Over the past two years Hong Kong has been governed by Hong Kong. The Chief Executive Tung Chee Hwa has worked closely with the civil service and Chief Secretary Anson Chan. In all of the management and economic issues which I discussed above, the decisions were made by the SAR Government without reference to Beijing.

PLA Hong Kong Garrison

The PLA garrison stationed in Hong Kong has been the primary symbol of China's sovereignty over Hong Kong. With the exception of concerns over their possible role in transshipments of sensitive technologies, which I will discuss below, the garrison has been non-controversial. The garrison troops maintain a very low profile. They are mandated only to provide national defense and may act in other roles only at the request of the SAR Chief Executive. Thus far, they have kept strictly to that limited role, have had minimal interaction with Hong Kong's uniformed services and have not engaged in business activities.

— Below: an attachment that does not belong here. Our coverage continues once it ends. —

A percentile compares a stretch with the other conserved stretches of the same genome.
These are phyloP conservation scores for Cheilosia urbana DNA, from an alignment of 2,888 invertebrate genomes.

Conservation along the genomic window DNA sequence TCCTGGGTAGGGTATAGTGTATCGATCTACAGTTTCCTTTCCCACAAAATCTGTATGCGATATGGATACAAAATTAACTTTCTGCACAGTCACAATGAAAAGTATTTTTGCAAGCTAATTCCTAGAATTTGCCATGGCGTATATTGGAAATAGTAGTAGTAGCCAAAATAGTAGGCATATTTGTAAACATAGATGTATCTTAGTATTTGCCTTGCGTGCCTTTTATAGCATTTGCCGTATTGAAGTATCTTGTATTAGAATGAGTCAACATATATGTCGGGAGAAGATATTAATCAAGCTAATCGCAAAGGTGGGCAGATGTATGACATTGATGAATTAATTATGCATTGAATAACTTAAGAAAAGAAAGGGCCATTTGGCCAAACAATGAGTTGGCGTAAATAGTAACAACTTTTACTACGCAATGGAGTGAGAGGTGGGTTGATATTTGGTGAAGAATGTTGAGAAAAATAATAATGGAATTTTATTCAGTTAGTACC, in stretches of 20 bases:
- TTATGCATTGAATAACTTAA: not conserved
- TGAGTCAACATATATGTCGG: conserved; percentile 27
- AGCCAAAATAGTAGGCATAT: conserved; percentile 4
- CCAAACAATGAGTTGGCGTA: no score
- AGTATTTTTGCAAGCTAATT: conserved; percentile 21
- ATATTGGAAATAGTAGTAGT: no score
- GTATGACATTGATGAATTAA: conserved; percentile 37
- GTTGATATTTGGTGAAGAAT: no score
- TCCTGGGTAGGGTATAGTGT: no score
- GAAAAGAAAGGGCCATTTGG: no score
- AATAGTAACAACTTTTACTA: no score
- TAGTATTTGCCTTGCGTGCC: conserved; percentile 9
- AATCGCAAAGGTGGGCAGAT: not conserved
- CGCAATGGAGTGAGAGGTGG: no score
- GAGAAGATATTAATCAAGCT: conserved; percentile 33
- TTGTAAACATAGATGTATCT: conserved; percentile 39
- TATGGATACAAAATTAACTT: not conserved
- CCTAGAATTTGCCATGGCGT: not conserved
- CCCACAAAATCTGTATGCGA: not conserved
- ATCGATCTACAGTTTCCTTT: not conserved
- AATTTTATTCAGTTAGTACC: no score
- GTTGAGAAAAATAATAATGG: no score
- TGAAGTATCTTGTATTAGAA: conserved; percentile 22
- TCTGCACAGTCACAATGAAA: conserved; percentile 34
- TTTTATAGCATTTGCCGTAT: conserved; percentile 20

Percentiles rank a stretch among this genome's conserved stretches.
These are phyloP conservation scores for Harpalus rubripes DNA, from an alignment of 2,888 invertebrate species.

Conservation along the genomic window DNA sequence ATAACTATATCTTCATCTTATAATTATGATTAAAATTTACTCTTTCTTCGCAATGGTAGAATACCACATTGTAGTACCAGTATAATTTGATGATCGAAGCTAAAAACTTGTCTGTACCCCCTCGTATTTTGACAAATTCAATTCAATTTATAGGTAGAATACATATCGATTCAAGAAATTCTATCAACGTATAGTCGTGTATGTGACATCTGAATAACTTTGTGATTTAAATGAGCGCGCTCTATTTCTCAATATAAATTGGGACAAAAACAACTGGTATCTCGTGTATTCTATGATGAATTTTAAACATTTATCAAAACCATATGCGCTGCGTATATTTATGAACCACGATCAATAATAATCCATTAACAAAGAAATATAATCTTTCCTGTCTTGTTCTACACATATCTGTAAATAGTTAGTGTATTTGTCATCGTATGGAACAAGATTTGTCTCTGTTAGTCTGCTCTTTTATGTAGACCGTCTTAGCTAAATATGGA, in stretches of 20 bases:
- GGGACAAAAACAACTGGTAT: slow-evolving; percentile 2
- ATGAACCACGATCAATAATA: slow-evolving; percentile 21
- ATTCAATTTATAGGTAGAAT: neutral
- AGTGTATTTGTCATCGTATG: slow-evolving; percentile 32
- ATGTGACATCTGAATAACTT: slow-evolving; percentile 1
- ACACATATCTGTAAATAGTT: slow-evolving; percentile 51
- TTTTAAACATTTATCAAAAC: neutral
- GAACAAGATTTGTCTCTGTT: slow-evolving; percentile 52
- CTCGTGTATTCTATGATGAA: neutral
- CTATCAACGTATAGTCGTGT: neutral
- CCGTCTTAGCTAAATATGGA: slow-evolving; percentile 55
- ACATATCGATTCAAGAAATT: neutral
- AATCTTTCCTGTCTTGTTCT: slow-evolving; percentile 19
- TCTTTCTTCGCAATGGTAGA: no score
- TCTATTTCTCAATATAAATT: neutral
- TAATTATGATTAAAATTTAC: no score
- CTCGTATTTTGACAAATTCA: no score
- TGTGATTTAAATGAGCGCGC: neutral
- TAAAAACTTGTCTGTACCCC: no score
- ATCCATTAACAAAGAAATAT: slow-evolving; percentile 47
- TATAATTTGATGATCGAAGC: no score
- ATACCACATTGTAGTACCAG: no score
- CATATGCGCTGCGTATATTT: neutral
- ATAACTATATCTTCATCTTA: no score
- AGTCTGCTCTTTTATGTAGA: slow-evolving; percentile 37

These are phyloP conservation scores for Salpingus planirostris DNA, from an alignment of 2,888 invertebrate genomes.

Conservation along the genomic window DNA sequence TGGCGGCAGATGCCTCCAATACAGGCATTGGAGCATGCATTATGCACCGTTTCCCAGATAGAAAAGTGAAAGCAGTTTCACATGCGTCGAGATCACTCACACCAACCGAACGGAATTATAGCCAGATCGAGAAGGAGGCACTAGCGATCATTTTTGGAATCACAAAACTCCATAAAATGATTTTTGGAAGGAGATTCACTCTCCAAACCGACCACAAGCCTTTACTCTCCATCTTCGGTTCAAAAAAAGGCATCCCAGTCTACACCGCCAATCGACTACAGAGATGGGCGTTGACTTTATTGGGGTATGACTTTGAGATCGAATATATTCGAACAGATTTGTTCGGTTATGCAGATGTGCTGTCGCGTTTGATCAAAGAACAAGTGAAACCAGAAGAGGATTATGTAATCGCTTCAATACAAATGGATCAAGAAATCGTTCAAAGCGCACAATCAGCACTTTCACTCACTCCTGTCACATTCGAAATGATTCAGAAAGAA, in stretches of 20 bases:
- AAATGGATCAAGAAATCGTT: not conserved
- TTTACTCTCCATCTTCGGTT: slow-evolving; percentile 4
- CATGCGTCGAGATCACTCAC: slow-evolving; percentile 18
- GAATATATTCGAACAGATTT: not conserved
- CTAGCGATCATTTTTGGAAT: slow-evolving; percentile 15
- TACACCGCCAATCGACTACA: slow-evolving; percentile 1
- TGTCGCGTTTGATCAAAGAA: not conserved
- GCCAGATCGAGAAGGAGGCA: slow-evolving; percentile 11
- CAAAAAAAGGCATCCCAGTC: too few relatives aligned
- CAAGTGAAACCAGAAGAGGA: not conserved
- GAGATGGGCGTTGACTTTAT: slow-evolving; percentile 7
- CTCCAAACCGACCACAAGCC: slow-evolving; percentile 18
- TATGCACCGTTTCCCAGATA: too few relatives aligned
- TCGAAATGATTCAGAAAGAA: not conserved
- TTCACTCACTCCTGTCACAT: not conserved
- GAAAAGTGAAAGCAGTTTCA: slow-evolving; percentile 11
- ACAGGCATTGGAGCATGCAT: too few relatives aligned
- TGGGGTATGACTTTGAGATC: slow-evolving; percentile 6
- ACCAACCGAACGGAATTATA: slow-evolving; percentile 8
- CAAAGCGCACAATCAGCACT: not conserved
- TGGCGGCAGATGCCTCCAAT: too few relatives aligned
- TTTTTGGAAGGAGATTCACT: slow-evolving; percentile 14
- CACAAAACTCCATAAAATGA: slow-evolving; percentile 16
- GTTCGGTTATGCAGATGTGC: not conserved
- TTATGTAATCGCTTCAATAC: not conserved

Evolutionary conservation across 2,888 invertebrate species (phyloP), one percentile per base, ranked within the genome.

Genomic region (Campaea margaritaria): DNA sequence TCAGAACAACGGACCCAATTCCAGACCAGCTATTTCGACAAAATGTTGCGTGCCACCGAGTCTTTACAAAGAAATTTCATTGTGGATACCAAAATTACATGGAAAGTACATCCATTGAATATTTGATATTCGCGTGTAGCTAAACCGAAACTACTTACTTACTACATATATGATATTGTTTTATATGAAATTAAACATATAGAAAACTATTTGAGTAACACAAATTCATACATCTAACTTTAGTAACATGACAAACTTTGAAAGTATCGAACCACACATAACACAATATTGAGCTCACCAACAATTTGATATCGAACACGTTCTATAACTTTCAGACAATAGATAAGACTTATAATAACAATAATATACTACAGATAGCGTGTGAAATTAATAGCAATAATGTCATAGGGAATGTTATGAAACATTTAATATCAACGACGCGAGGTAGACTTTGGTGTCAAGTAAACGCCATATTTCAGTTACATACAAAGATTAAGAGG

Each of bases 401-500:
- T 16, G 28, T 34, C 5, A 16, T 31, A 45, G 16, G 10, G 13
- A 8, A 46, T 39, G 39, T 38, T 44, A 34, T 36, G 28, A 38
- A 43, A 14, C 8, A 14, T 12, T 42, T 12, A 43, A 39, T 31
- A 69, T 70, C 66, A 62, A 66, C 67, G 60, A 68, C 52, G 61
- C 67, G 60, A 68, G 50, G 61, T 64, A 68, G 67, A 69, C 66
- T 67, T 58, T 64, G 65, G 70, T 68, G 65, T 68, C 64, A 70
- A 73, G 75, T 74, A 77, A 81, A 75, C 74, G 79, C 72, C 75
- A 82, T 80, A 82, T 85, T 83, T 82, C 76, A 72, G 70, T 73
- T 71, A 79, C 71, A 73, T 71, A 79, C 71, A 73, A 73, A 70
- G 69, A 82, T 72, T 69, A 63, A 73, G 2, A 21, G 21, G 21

Human Rights

One of the most closely watched barometers of Hong Kong's autonomy has been its continued respect for fundamental freedoms, including free association, freedom of press, and freedom of the speech.

Free Association. At the time when Great Britain and the PRC were still negotiating the hand-over, this concern was thrown into sharp relief by the suppression of the Tiananmen protests on June 4, 1989. This tragedy immediately sparked massive demonstrations in Hong Kong. Every year since, before and after the reversion, the people of Hong Kong have held protests and candlelight vigils to commemorate Tiananmen. This year, Hong Kong saw a 4,000 person march and a candle light vigil by 70,000 orderly and reflective demonstrators, all of which happened peacefully and without police obstruction.